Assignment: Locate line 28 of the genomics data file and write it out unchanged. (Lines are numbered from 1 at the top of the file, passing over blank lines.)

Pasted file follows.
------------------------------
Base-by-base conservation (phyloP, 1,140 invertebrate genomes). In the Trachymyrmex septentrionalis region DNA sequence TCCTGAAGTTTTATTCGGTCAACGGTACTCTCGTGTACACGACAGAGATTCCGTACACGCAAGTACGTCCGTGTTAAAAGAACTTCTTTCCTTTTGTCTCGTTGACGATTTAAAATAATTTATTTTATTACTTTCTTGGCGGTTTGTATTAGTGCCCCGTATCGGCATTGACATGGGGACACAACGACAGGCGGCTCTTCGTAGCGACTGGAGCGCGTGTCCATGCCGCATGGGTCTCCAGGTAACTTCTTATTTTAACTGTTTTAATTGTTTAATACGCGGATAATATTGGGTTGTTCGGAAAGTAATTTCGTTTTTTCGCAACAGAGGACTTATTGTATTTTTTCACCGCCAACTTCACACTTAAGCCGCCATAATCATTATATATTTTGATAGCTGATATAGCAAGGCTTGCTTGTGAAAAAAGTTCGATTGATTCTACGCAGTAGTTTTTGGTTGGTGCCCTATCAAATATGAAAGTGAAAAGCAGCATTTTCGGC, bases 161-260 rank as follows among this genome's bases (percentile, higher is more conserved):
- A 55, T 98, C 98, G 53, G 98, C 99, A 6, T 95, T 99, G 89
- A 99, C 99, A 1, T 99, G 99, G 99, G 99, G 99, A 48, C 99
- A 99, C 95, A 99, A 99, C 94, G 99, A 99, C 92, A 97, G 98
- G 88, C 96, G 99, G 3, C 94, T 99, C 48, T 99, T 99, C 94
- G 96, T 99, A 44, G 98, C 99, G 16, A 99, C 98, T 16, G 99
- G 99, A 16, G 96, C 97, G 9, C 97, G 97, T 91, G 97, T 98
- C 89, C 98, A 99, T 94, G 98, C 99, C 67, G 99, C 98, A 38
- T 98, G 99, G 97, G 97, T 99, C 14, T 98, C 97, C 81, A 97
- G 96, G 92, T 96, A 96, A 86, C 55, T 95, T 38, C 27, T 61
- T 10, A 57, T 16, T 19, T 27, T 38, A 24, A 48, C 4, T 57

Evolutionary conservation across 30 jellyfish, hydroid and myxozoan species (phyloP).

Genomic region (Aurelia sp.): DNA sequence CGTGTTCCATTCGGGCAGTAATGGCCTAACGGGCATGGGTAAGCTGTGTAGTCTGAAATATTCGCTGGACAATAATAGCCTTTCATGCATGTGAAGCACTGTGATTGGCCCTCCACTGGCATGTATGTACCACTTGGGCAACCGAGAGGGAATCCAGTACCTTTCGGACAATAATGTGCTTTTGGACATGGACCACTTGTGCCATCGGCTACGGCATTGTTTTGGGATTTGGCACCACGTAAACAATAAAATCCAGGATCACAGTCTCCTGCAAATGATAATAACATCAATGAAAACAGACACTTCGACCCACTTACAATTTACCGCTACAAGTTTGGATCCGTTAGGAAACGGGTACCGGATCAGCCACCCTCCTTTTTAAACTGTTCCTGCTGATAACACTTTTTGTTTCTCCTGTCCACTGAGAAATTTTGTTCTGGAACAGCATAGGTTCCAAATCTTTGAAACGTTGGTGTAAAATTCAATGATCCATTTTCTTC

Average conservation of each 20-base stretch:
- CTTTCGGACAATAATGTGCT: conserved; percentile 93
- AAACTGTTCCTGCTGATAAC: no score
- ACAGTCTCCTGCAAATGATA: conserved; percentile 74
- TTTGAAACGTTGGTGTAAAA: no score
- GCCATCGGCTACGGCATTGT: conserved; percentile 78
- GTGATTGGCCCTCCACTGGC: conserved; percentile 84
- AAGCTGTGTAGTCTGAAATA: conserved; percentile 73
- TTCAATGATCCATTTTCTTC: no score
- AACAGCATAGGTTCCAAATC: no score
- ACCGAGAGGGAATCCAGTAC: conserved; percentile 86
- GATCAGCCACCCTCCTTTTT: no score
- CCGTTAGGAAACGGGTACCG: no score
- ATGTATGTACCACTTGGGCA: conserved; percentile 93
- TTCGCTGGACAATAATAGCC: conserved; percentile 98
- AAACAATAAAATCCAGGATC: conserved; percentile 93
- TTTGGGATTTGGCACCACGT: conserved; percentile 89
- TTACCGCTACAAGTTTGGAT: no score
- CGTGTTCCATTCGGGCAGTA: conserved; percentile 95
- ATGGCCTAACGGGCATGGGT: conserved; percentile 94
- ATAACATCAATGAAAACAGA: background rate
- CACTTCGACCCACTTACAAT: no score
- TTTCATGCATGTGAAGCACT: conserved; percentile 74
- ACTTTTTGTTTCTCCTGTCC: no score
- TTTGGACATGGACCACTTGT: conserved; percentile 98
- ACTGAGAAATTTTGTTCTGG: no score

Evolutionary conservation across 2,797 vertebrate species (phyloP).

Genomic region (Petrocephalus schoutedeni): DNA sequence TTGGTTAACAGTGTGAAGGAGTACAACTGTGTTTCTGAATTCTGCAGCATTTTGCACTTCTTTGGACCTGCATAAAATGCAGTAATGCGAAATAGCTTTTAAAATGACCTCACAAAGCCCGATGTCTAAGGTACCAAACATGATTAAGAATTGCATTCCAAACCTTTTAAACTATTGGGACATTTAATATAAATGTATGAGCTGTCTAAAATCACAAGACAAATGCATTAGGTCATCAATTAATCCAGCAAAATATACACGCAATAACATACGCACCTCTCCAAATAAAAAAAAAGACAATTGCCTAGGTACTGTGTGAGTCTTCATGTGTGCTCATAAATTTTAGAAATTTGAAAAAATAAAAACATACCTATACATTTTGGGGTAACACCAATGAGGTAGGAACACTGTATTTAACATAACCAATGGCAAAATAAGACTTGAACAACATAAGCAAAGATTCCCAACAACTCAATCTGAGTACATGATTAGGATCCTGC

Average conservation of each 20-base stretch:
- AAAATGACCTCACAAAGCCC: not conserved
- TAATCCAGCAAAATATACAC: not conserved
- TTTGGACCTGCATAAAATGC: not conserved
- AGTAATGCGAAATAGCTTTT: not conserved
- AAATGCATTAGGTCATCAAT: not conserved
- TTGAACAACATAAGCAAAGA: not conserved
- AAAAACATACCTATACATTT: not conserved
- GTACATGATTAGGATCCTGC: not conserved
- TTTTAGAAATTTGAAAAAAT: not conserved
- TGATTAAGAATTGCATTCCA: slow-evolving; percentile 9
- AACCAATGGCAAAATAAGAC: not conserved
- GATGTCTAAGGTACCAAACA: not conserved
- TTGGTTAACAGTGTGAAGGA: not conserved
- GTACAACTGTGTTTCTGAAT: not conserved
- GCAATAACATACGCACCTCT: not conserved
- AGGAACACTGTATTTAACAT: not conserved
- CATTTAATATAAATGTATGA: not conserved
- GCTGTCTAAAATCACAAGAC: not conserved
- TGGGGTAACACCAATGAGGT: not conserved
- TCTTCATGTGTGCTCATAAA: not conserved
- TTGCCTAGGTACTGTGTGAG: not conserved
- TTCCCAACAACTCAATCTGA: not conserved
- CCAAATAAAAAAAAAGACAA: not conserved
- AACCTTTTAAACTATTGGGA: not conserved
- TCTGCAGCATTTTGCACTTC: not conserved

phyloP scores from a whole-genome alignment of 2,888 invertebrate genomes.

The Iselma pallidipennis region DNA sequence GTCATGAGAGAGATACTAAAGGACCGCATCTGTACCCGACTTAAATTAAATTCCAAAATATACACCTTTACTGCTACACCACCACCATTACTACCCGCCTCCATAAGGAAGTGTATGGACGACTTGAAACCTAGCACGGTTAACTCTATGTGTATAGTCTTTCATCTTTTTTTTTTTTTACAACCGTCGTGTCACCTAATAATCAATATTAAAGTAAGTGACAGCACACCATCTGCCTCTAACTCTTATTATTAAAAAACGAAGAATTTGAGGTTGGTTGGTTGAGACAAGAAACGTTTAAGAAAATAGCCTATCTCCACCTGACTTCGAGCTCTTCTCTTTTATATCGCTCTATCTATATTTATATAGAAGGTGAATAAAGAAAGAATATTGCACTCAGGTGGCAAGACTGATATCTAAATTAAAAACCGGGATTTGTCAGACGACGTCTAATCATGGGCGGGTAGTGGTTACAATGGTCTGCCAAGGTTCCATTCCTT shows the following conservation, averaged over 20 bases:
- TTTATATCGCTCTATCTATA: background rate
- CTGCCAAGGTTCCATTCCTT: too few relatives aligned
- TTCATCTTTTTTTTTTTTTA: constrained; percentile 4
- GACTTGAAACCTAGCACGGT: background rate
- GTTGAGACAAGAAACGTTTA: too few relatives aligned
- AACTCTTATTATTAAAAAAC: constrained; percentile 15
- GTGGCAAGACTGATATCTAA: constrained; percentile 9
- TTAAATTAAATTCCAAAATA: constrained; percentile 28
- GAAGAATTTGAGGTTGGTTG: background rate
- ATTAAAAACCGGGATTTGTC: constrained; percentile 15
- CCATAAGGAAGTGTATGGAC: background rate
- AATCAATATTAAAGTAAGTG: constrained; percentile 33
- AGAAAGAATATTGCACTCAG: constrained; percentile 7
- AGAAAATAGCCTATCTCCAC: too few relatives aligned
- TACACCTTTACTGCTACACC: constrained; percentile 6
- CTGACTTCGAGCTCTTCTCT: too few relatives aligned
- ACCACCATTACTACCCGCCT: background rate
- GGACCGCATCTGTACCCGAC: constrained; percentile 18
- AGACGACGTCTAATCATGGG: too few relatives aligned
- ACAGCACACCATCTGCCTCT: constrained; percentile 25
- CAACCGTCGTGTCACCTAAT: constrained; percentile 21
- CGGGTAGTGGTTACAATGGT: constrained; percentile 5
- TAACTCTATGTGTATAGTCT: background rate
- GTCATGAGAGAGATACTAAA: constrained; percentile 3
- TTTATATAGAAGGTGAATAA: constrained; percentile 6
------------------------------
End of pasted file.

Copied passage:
- TTCGCTGGACAATAATAGCC: conserved; percentile 98